People doing his job are sometimes trained to speak in code in case they see something that's too sensitive to say out loud. Although Davis loved being an observer, he was also acutely aware of the job's perils. "Many of us who have served have witnessed gun activity, knife fights, slavery… much of which we have to swallow as 'part of the job,'" he wrote on Facebook the year before he disappeared.
Even more alarmingly, Davis's presumed death is hardly an isolated incident. A number of observers have vanished or died under mysterious circumstances – there were two more incidents during the months that we were working on the podcast.
Most of these cases get far less visibility than even Davis did. That's because many observers aren't adventurous American men, like Davis, but rather Pacific Islanders working to provide for their families. They're often from communities with a strong history of artisanal fishing – a localised industry that, in many cases, has been devastated by the intrusion of globalised fishing fleets that rely on transshipment.
When men like Charlie Lasisi, an observer from Papua New Guinea, or Eritara Aati Kaierua from Kiribas, died under suspicious circumstances, they didn't make headlines. But it's observers like these who are bearing the brunt of our desire to buy cheap tuna.
Davis's body has still not been found. Investigations by Panamanian authorities and the FBI were inconclusive.
"While we find the lack of resolution regarding what happened to Keith extremely upsetting, there's little else that we can do," his employer, MRAG Americas, said in a statement. "We continue to strive for maximum security for our observers deployed at sea and at land."
The Gilontas Group, the owner of the Victoria 168, has declined to comment on the case, which is still technically open, and also noted that "the Gilontas Group has cooperated with the authorities that conducted the investigation".
Officially, we don't know whether Davis died accidentally, took his own life, or was killed. But what we do know is that much of the illegal activity that takes place at sea relies on the idea that what happens far from shore, where there's no cell phone signals or security cameras, is essentially invisible to those of us on the mainland.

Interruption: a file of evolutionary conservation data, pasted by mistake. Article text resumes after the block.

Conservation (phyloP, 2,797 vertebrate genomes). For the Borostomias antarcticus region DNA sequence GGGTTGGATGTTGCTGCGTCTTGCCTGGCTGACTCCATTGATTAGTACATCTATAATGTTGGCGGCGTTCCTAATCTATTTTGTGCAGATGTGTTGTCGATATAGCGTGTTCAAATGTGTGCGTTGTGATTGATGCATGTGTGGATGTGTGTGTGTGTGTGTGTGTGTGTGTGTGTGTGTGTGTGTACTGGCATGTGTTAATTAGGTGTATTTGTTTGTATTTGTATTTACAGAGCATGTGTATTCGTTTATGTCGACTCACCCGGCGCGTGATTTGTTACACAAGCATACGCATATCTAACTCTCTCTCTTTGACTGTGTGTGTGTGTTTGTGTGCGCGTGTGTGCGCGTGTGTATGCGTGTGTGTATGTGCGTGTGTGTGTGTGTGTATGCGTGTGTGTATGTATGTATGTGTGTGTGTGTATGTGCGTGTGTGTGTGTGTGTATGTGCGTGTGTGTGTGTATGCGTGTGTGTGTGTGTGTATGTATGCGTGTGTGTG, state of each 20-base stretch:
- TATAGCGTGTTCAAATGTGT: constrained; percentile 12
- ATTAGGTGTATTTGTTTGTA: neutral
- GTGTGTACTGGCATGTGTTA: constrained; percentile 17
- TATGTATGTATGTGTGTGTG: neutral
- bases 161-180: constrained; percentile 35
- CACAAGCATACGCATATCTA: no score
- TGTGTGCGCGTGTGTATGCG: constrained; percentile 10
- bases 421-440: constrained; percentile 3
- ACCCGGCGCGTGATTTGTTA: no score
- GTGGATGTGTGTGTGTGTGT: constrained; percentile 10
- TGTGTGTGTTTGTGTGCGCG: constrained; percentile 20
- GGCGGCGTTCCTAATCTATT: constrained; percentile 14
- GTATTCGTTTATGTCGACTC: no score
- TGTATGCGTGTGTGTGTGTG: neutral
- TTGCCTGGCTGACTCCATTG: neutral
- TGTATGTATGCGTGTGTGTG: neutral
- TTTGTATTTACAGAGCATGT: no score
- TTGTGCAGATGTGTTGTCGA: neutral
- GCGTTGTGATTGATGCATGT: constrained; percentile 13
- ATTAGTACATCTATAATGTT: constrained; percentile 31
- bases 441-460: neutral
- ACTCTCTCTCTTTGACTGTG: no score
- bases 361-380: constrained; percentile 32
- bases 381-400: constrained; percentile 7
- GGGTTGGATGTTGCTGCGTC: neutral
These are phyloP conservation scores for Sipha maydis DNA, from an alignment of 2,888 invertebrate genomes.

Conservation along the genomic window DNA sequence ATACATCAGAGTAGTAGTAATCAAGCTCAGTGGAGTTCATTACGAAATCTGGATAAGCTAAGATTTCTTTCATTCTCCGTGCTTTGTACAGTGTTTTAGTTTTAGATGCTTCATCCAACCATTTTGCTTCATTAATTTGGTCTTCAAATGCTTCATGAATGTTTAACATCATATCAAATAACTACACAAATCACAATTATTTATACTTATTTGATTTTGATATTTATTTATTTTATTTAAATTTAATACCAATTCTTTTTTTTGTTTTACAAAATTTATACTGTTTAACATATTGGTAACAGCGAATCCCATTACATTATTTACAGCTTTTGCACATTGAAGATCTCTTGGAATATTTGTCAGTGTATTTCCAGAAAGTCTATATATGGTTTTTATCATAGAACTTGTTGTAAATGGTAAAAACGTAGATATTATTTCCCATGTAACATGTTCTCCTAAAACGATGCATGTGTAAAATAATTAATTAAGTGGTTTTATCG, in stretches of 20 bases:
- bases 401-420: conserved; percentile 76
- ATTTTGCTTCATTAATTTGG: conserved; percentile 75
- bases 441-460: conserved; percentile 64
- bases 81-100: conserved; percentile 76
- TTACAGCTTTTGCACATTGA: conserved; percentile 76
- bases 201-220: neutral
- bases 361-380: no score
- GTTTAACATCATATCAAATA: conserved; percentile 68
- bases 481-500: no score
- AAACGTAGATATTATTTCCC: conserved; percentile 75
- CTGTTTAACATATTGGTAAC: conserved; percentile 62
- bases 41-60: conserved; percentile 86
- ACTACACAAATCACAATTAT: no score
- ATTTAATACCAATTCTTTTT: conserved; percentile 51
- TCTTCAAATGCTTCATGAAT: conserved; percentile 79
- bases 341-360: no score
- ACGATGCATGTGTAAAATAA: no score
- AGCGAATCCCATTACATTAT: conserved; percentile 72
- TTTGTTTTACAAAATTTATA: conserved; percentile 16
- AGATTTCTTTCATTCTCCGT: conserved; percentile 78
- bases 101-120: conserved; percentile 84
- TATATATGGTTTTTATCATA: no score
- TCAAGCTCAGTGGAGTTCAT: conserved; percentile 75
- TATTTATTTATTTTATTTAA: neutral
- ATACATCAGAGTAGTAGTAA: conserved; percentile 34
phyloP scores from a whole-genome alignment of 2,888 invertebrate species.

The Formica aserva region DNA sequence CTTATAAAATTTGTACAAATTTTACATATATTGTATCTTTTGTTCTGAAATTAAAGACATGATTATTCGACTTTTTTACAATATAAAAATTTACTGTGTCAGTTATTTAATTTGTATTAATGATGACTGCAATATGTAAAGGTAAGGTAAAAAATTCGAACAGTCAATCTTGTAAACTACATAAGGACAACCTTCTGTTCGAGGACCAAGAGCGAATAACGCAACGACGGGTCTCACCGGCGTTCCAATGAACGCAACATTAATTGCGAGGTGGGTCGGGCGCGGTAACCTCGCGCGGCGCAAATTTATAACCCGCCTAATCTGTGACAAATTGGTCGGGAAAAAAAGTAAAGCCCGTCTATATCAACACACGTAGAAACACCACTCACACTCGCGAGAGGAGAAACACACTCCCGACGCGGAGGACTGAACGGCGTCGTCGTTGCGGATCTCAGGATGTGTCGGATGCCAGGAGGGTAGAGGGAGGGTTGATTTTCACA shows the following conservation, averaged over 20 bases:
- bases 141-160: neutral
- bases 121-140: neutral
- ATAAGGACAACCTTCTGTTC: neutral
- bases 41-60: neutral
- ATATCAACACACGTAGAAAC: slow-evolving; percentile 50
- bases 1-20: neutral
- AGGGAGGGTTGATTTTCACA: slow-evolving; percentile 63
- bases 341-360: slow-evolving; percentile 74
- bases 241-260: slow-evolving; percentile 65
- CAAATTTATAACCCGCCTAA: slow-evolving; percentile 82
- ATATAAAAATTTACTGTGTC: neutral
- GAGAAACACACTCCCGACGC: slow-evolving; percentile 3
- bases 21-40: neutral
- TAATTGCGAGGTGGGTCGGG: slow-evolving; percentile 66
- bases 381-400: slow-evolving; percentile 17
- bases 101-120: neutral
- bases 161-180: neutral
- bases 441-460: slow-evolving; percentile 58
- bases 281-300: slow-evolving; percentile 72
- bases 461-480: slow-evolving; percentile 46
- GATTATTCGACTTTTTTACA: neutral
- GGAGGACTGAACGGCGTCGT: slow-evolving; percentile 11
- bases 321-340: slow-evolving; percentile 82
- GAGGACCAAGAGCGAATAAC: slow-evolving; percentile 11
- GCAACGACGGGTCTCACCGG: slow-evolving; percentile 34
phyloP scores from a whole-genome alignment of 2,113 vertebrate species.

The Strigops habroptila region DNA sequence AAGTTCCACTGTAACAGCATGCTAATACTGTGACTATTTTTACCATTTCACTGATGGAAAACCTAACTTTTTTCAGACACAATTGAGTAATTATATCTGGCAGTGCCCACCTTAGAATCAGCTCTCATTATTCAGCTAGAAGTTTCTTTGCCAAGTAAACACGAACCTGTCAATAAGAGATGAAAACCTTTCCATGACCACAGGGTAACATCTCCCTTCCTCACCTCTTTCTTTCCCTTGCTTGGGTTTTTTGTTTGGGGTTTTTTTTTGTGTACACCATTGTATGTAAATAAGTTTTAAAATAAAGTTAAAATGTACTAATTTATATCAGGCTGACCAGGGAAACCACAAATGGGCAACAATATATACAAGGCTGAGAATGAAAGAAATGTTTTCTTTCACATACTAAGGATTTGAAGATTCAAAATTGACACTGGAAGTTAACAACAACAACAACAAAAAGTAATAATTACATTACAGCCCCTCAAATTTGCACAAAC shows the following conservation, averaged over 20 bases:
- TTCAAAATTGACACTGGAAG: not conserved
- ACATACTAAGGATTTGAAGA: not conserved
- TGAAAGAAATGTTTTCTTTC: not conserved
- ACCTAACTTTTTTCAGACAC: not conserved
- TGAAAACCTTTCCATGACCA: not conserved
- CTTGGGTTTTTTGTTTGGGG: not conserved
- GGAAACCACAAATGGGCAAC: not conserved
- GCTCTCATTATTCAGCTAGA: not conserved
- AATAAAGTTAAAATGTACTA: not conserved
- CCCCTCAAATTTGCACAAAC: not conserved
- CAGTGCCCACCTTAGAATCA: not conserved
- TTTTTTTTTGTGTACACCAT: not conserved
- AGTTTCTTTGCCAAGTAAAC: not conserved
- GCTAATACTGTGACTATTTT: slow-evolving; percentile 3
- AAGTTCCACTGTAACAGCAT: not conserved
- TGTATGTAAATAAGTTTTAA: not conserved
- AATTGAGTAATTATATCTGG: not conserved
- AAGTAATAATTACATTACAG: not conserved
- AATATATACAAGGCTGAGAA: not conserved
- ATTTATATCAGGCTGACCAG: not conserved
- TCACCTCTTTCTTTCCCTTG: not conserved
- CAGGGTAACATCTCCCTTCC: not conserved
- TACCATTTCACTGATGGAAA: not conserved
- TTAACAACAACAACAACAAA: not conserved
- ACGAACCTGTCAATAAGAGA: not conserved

The job of observers, to witness what happens at sea, can make them vulnerable.
"Observers don't have support from the fishing industry. They don't have support from the agencies. They don't have support from their employers, the contractors. In the end, they're by themselves," said Liz Mitchell, the former president of the Association for Professional Observers.
But over the course of my reporting, I found a host of people working to shed light on this unseen world.
The WWF's Bubba Cook has been tracking observers' unexplained deaths for over a decade. "One of the bigger problems is that we just don't know how many observers have been lost," he said. "Just here in the Pacific, it's been about one observer a year. And that's only [since] we started keeping records. How many before that died at sea under various circumstances, or never came home?"
There's also the Global Fishing Watch map, an open access tool that shows the locations of more than 65,000 shipping vessels from 2012 to the present moment.
By paying attention to stories like Keith Davis's, and Charlie's, and Eritara's, and by learning about what happens out on the high seas, we can make things safer for observers, for crews, and for our oceans.
Rachel Monroe is narrator and reporter on the BBC podcast Lost At Sea. She's a contributing writer at the New Yorker based in Texas, and the author of Savage Appetites: True Stories of Women, Crime, and Obsession